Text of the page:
Trump and Allies Expel Russian Diplomats/Operatives

By: Denise Simon | Founders Code

President Donald Trump ordered 60 Russian diplomats the U.S. considers spies to leave the country and closed Russia’s consulate in Seattle. The closure of the Russian consulate in Seattle due to its proximity to one of our submarine bases and Boeing.” The U.S. officials said more than 100 Russian intelligence agents work under cover as diplomats in the U.S. and described the number as unacceptable. They said the U.S. could take further action in the future. The 60 people expelled from the U.S. include 48 attached to the Russian embassy and 12 at the country’s mission to the United Nations. They have seven days to leave the country, the officials said. More here.

Russian Consulate, Seattle

London (CNN)It’s the biggest collective expulsion of alleged Russian intelligence officers in history, according to British Prime Minister Theresa May.

Diplomats are being kicked out of at least 21 countries — 16 European Union states, the United States, Canada, Ukraine, Norway and Albania — in a coordinated effort that represents a significant diplomatic victory for the UK, which blames Russia for poisoning Sergei Skripal and his daughter, Yulia.

The UK has already expelled 23 Russian diplomats. Moscow retaliated by sending the same number of UK diplomats back, and by shuttering British cultural institutions in the country.

Here’s what each country is doing: 

European Union nations

Croatia: Prime Minister Andrej Plenkovic said Croatia will expel one diplomat.

Czech Republic: The Czech Republic will expel three diplomats, Prime Minister Andrej Babis and Foreign Minister Martin Stropnicky announced a press conference. The Czech Foreign Ministry tweeted that it declared the diplomats “personae non gratae.”

The UK had already expelled 23 Russian diplomats. People were seen hugging at the Russian Embassy in London on March 20.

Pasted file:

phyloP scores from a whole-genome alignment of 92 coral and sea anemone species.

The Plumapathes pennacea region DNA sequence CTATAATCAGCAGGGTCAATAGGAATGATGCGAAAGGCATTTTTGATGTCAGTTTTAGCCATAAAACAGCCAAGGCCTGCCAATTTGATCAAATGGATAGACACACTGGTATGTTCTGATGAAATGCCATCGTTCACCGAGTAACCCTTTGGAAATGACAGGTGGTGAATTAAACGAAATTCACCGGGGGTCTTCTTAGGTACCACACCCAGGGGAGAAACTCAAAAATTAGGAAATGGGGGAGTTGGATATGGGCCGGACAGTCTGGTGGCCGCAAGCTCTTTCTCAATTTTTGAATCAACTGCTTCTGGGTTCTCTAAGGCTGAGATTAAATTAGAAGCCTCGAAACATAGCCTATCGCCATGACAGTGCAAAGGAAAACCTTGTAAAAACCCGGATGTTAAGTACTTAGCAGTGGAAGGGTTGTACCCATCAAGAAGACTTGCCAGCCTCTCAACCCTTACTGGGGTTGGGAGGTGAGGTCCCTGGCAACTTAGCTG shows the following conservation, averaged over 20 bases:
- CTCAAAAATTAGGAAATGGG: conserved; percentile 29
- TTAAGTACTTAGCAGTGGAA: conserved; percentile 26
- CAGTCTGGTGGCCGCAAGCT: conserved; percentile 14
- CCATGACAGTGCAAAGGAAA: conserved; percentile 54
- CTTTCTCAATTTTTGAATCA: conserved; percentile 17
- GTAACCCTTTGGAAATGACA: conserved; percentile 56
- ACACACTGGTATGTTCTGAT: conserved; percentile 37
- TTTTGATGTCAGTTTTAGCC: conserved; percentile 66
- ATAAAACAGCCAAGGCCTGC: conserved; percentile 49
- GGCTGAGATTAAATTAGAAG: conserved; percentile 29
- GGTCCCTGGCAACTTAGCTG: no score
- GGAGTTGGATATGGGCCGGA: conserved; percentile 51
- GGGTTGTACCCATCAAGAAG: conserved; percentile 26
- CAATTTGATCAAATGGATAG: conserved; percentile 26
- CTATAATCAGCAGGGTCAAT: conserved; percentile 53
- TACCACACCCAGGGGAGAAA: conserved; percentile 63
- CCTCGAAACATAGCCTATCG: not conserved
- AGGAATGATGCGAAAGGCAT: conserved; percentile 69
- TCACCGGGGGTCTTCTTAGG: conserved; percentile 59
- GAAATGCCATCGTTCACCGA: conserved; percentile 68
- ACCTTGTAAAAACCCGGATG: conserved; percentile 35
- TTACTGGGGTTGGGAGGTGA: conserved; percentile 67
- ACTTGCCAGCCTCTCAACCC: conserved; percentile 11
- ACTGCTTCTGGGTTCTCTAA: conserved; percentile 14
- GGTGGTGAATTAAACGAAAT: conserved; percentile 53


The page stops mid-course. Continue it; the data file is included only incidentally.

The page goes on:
Denmark: The Foreign Ministry announced two diplomats would be expelled. “We stand shoulder to shoulder with Britain and clearly say no to Russia at a time when Russia is also in threatening and seeking to undermine Western values and the rule-based international order in other areas,” Foreign Minister Anders Samuelsen said.

Estonia: Estonia Foreign Ministry told CNN one Russian diplomat, a Russian defense attaché, will be expelled.

Finland: Finland will expel one diplomat, the Foreign Ministry said.

France: French Foreign Minister Jean-Yves Le Drian announced the expulsion of four diplomats, who must leave the country within a week. He said that the decision followed the European Council’s conclusions that the attack “posed a serious threat to our collective security” and that France was acting “in solidarity with our British partners.”

Germany: The German Foreign Ministry said Monday it would expel four diplomats. “In close coordination within the European Union and with NATO allies, the Federal Government has decided to ask four Russian diplomats to leave Germany within seven days. The request was sent to the Russian Embassy today,” the ministry said in a statement.

Hungary: The Foreign Ministry said Hungary would expel one diplomat over “what has been discussed at the European Council meeting,” adding that the diplomat was “also conducting intelligence activities.”

Italy: The Italian Foreign Ministry says it will expel two Russian diplomats from the embassy in Rome “as a sign of solidarity with the United Kingdom and in coordination with the European partners and NATO.”

Latvia: The Foreign Ministry told CNN it would expel one diplomat and one private citizen who runs the office of a Russian company in the capital, Riga.

Lithuania: Foreign Affairs Minister Linas Linkevicius said on Twitter the country would expel three diplomats “in solidarity with the UK over #SalisburyAttack.” Lithuania would also sanction an additional 21 individuals and ban 23 more from entering the country.

Netherlands: Prime Minister Mark Rutte announced the expulsion of two diplomats, saying the use of chemical weapons was unacceptable.

Poland: Poland’s Ministry of Foreign Affairs said it would expel four diplomats and said the attack showed how “a similar immediate threat to the territory and citizens of EU and NATO member states can happen anywhere.”

Romania: Romania’s Foreign Ministry said on Twitter that one diplomat would be expelled.